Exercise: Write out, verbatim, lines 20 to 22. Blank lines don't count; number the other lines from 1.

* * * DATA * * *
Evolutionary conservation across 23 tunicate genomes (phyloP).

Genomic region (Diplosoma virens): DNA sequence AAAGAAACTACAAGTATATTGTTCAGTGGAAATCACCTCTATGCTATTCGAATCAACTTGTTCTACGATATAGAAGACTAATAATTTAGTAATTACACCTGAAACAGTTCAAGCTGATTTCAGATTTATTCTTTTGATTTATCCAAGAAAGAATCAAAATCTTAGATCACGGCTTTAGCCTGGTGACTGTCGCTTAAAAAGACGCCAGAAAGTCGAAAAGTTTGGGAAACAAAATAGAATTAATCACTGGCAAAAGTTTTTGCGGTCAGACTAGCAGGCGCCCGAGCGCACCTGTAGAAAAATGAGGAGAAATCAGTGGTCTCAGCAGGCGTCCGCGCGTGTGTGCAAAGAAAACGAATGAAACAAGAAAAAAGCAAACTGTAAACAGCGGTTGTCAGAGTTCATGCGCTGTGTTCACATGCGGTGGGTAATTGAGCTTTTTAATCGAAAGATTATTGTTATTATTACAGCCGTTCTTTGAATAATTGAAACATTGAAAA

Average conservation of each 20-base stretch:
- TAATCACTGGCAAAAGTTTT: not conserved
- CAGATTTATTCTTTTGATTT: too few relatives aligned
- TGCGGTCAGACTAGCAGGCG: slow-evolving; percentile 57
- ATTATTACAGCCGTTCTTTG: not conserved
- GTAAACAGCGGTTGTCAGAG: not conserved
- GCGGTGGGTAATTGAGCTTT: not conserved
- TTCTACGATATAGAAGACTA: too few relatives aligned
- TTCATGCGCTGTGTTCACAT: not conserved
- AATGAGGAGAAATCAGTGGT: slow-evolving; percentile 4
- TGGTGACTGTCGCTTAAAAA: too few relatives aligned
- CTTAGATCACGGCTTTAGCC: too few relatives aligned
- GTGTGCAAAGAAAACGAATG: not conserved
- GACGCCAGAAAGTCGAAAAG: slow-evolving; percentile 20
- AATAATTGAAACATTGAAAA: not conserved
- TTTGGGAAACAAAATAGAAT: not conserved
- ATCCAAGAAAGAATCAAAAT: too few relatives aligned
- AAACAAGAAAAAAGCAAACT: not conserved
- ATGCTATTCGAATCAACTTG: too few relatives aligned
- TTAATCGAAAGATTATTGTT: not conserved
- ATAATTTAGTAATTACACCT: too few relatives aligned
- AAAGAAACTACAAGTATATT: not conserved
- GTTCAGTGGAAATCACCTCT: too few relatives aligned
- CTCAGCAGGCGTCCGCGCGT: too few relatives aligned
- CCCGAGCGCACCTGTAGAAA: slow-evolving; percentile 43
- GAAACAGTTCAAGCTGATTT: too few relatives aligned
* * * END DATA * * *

- AAACAAGAAAAAAGCAAACT: not conserved
- ATGCTATTCGAATCAACTTG: too few relatives aligned
- TTAATCGAAAGATTATTGTT: not conserved